COLUMBUS — A Democratic state lawmaker wants state law changed to protect more human trafficking victims.
Rep. Teresa Fedor (D-Toledo) said Friday she will offer legislation to ensure 16- and 17-years-olds trapped in human trafficking don’t face prostitution charges but instead are provided with services to escape their captors.
“Children are not consenting to be victims, they’re not consenting to be voluntarily raped by whomever,” Fedor said during a midday press conference at the Statehouse. “… I’m going to extend the provisions of safe harbor, services rather than incarceration, first, and that’s our goal.”
Federal law already categorizes such individuals as victims.
“So why, under Ohio law, don’t we give them that same recognition?” said Maureen Guirguis, co-director of the Case Western Reserve University School of Law Human Trafficking Clinic. “… Sixteen- and 17-year-olds can’t vote in the state, they can’t walk into a bar, they can’t walk into a strip club, they can’t buy liquor, they can’t enter into a contract… But yet we’re saying that we can charge them with prostitution. It really defies logic.”
Fedor has spearheaded other changes in state law to increase criminal penalties against those who force women and men into sexual activities or labor for pay and to provide assistance to victims of the crime.
She was a primary sponsor of legislation several years ago that included law changes to treat juveniles charged with prostitution as victims rather than criminals, with a process for expunging related convictions from their records.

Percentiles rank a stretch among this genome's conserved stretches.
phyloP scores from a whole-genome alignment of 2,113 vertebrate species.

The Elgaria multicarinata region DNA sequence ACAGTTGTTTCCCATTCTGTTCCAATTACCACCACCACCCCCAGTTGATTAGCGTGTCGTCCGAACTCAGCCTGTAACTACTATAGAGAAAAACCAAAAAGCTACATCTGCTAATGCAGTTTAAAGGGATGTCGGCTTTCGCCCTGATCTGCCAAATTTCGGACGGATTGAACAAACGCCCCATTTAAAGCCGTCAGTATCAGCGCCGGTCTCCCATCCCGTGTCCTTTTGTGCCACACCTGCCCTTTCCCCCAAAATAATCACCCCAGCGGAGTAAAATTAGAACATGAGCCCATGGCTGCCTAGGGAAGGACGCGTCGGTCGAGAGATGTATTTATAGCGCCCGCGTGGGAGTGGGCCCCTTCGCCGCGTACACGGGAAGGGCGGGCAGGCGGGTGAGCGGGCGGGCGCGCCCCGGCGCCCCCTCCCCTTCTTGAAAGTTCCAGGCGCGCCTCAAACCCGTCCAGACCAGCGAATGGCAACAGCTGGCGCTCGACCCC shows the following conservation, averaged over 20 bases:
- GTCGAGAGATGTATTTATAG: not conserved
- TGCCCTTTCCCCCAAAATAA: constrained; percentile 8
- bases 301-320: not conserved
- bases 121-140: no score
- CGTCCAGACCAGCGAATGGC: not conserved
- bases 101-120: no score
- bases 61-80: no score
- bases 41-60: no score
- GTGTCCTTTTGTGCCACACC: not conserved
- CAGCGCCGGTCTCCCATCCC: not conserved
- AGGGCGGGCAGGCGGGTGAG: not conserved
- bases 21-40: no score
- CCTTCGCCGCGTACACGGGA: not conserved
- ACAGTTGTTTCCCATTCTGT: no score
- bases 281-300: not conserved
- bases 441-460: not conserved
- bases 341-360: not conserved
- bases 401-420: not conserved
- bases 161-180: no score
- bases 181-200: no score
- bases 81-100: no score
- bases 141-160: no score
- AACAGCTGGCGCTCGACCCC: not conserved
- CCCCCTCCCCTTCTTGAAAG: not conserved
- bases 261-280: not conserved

But the safe harbor provisions of that law only covered youth up to age 15. Sixteen- and 17-year-olds and those older who are being coerced into sex for pay still face potential prostitution charges.
Lucas County Juvenile Court Judge Denise Cubbon supports the law changes being proposed by Fedor.
“… We look at those children under the age of 18 who have been victimized… they are victims,” she said. “And it is our… responsibility to address those needs… to address those risky behaviors and the vulnerabilities that caused them to be victimized….”
Fedor announced the new legislation Friday alongside groups of teens from the Columbus and other areas that are working to combat human trafficking.
The youth were at the Statehouse for an annual human trafficking conference; the second day Friday was tabbed as the state’s first ever Ohio Youth Trafficking Prevention Summit.
“I need your help in passing this bill,” Fedor said. “… Our students are ready to be the strongest partners we have had in the state of Ohio to help get this done… We want to start a movement with our youth in the state of Ohio.”
Marc Kovac is the Dix Capital Bureau Chief. Email him at firstname.lastname@example.org or on Twitter at OhioCapitalBlog.